“Hey, you! Your eyes are untied.”

Decades have passed since she first uttered those words to me. We were in Kindergarten then, yet she spoke them with such certainty that, even as an adult, I couldn’t shake the feeling that she had meant something by them. Whenever I’d ask her to explain what she meant, however, she’d just smile and laugh at me, as though it were obvious. What was it, I wondered, that she could see, yet I could not?

Sometimes, during recess, I would sit alone on a bench and squeeze my eyes shut, flexing the lids as hard as I could. I thought that maybe, if I did it just right, I could find my grip, and tie together whatever inner threads had come loose. Colorful, phosphene patterns emerged from the darkness, and when I saw them, I thought that I was getting somewhere; yet, whenever I opened my eyes once more, the world outside myself looked exactly the same as I had left it.

As I aged, and began to seek higher wisdom, I delved into the lost history of optics. I read about Goethe’s clash with Newton over the origins of the spectrum, Babbitt’s Principles of Light and Color, and even the Book of Secret Anatomy’s revisionist view of human evolution. I learned about the third eye chakra, and the third eyes wedged into the skulls of iguanas, and the role of the pineal gland in human consciousness. From there, I attempted to untangle the whole of my worldly perceptions through meditative practice. I found Enlightenment at a monastery hidden away in the Rocky Mountains, yet even then, when I would ground myself and return to reality, the universe beyond my skull looked exactly as it had when I was still a child.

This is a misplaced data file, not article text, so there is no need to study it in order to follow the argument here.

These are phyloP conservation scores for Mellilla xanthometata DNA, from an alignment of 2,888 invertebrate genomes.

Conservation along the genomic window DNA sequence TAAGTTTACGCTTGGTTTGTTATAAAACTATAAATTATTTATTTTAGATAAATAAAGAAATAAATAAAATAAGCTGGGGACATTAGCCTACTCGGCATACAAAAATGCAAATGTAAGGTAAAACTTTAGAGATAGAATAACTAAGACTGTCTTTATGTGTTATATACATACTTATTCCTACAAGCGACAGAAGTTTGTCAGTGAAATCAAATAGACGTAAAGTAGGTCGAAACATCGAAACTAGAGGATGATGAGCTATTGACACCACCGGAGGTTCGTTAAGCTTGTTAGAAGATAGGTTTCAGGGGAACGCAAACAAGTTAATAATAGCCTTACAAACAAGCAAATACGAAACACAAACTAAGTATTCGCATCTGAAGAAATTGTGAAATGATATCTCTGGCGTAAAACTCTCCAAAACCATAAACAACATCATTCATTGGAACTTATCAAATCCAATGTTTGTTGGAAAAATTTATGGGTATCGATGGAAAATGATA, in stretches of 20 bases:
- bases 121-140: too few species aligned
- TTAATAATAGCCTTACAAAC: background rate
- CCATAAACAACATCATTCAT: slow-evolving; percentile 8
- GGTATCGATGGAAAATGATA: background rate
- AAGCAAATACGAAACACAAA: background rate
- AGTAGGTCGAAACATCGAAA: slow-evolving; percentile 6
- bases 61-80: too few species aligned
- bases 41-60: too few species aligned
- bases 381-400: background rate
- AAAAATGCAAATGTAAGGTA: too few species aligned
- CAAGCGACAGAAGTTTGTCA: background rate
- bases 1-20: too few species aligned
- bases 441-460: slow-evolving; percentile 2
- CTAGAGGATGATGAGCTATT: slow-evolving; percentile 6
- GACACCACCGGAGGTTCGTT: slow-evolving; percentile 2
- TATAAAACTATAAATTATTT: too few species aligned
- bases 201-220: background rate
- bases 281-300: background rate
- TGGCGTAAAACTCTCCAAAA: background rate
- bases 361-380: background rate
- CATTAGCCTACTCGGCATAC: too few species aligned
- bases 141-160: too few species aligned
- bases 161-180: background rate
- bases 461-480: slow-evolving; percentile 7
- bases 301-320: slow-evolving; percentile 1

Despite the fact that I hadn’t seen her in decades, she returned to visit me in my visions. I found myself at the playground of the gods-to-be, a world unto itself, where the monkey bars ranged from mountain to mountain. I looked down at her, and she looked up at me, and I asked her again what it was that she had meant when she’d told me that my eyes were untied.

She smiled and laughed, as she always had before, but this time, she had an answer for me:

“Made you look.”

Childhood memories often exist in their own universes.

Strange truths often emerge from mundane sources.

The children of the gods may be the only gods left.